BEIRUT (Reuters): The US official mediating a maritime border dispute between Lebanon and Israel said on Monday he remained optimistic about making progress toward a deal and looked forward to returning to the region to make a “final arrangement.”
Amos Hochstein made the comments after meeting Lebanon’s top leaders at the presidential palace, as he presses efforts to clinch a rare agreement between enemy states that should allow both to develop offshore energy resources.
“I remain optimistic that we can make continuous progress as we have over the last several weeks and I look forward to being able to come back to the region to make the final arrangement,” Hochtein said.
Prime Minister Najib Mikati gave a thumbs up as he emerged from the meeting that also included President Michel Aoun and Parliament Speaker Nabih Berri.
Lebanese deputy parliament speaker Elias Bou Saab said the negotiations were now moving “within a short timeframe.”
“The atmosphere was positive. Everyone came out of the meeting satisfied and, God willing, over the next few weeks we will begin to see results,” he told journalists after the meeting.
Lebanese officials have not said what, if anything, Hochstein proposed during the meeting.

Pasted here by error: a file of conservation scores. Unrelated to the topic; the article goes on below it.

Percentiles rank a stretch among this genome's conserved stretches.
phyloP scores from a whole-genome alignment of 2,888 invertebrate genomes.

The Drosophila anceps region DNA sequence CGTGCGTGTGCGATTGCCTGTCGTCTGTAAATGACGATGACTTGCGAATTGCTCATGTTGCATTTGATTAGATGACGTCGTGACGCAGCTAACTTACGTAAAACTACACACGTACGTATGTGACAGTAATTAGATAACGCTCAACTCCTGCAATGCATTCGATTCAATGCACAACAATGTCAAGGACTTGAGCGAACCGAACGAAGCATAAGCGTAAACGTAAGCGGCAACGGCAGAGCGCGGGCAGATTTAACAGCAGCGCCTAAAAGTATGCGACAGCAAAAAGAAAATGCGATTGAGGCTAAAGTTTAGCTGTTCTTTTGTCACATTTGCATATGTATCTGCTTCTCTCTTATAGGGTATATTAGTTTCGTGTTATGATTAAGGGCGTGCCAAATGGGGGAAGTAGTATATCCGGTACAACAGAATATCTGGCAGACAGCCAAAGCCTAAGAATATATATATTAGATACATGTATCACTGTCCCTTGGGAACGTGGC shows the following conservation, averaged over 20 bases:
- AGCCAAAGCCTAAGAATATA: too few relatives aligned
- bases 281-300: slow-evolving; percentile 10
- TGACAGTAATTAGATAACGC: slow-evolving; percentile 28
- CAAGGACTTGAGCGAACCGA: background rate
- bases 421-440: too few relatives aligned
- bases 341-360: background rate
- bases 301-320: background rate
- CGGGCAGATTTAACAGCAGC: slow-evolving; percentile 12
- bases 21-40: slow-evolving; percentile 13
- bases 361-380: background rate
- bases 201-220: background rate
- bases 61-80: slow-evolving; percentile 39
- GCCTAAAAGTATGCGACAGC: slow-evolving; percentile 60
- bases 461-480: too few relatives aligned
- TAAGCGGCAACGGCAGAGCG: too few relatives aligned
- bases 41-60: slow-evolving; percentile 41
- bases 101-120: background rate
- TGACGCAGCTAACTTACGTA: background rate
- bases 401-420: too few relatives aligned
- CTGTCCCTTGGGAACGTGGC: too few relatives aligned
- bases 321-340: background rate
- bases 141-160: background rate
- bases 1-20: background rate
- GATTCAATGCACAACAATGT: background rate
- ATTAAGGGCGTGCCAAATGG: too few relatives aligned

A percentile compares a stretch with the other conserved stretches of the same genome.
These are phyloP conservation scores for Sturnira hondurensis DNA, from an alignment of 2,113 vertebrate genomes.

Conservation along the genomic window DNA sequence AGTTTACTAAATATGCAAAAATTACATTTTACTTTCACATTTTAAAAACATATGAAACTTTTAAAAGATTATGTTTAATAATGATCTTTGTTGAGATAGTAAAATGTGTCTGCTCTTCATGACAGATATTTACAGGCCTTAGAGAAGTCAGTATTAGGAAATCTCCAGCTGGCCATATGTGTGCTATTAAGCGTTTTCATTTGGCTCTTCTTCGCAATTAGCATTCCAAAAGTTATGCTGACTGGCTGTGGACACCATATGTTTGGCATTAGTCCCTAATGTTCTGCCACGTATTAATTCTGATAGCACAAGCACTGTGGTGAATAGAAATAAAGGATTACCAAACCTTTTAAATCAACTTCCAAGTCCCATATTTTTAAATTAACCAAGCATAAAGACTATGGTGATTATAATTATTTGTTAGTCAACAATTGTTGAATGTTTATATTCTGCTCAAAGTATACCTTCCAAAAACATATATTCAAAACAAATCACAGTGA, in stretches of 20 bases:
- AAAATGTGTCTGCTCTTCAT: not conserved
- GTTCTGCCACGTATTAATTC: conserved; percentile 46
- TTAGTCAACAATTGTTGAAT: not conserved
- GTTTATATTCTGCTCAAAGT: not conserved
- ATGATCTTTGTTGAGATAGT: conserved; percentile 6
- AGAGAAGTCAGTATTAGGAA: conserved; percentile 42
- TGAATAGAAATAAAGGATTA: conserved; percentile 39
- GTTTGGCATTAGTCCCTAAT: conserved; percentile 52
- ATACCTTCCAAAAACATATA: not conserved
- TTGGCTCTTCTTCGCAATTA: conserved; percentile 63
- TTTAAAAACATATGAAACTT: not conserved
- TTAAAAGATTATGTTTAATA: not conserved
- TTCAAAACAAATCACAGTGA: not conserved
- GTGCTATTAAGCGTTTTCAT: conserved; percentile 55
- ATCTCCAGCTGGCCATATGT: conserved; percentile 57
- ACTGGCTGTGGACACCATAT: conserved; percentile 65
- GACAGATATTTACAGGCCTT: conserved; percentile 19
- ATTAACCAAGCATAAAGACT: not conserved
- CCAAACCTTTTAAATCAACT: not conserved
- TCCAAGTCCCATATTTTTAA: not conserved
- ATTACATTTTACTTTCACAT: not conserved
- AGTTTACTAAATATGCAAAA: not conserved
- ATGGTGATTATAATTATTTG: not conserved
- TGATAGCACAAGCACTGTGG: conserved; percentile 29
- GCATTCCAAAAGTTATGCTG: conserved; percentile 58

A senior Israeli official, speaking to Reuters on condition of anonymity on Sunday, said Hochstein would present a new Israeli proposal that “includes a solution that would allow the Lebanese to develop the gas reserves in the disputed area while preserving Israel’s commercial rights.”
This would entail “some drilling there” by the Lebanese, the Israeli official said without elaborating.
The United States in 2020 stepped up long-running efforts to mediate an agreement between Israel and Lebanon in indirect talks.
Tensions over the issue escalated in June when a ship arrived in an area deemed by Lebanon to be part of the disputed zone to begin developing a field for Israel.
Israel said the area in question — Karish — was firmly in its exclusive economic zone.
The heavily armed Lebanese group Hezbollah — which is backed by Iran and has fought numerous conflicts with Israel — has threatened military action if Lebanon is prevented from exploiting what it deems to be its offshore rights.
But it has also said it will respect the decision of the Lebanese government.
Lebanon and Israel are located in the Levant Basin, where a number of big sub-sea gas fields have been discovered since 2009. Israel already produces and exports gas.
But while Israel has moved ahead, Lebanese hopes of producing energy have been hamstrung by political paralysis.
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